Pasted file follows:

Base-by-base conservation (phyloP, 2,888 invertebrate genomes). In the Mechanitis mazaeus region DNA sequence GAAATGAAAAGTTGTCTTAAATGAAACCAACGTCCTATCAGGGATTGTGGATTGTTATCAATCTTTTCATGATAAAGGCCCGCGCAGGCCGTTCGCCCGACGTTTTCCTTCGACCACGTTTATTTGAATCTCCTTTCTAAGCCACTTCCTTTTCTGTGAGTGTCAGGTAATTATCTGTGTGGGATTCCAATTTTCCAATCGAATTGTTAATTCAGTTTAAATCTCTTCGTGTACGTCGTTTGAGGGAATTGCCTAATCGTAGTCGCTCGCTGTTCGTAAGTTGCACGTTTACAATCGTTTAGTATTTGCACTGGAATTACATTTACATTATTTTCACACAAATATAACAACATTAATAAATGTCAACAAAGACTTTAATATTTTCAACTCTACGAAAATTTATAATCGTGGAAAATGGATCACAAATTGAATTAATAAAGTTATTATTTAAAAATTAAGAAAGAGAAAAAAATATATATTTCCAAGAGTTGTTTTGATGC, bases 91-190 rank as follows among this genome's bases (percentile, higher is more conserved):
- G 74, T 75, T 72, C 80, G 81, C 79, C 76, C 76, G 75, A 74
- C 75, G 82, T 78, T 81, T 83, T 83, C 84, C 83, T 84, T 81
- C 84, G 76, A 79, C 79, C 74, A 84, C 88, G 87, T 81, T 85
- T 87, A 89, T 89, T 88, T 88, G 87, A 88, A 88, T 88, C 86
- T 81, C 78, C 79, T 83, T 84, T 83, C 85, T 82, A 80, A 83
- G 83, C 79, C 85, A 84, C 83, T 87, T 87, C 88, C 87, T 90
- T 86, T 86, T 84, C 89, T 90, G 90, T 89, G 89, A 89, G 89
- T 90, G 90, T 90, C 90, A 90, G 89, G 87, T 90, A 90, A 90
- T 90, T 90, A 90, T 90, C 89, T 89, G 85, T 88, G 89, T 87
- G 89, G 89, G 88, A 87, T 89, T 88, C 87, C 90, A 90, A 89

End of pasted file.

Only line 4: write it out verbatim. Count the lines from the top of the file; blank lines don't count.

- C 84, G 76, A 79, C 79, C 74, A 84, C 88, G 87, T 81, T 85